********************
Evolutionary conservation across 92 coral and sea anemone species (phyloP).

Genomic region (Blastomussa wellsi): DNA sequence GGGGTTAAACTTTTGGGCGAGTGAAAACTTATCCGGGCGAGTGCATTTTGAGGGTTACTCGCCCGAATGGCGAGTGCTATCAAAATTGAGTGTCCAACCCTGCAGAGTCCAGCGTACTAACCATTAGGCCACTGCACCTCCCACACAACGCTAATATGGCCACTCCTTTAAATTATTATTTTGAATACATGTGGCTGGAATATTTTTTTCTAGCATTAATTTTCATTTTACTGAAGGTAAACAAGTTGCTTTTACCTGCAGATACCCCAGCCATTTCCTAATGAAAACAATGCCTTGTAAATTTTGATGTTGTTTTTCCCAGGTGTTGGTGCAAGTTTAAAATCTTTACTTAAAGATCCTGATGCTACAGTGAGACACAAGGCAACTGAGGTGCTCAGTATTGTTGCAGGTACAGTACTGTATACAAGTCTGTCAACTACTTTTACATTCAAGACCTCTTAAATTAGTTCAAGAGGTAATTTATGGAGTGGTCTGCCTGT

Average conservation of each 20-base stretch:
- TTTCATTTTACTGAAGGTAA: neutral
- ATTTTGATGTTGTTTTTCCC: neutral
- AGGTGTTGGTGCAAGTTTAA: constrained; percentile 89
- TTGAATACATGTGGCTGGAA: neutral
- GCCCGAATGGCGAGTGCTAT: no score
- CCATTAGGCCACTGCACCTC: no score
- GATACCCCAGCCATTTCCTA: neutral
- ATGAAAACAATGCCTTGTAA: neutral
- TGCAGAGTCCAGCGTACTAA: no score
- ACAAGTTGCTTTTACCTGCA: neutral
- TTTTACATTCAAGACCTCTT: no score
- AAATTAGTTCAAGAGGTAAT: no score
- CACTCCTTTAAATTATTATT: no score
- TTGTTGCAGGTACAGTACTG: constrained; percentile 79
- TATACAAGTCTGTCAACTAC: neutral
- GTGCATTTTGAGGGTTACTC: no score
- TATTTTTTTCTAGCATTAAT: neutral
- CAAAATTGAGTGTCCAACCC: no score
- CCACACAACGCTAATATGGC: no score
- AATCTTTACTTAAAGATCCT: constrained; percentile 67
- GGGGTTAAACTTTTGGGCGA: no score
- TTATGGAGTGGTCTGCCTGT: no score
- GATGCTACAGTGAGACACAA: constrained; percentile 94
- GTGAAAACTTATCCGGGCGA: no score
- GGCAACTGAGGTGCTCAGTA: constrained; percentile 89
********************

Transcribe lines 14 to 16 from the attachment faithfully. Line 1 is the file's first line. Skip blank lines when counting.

- TTTTACATTCAAGACCTCTT: no score
- AAATTAGTTCAAGAGGTAAT: no score
- CACTCCTTTAAATTATTATT: no score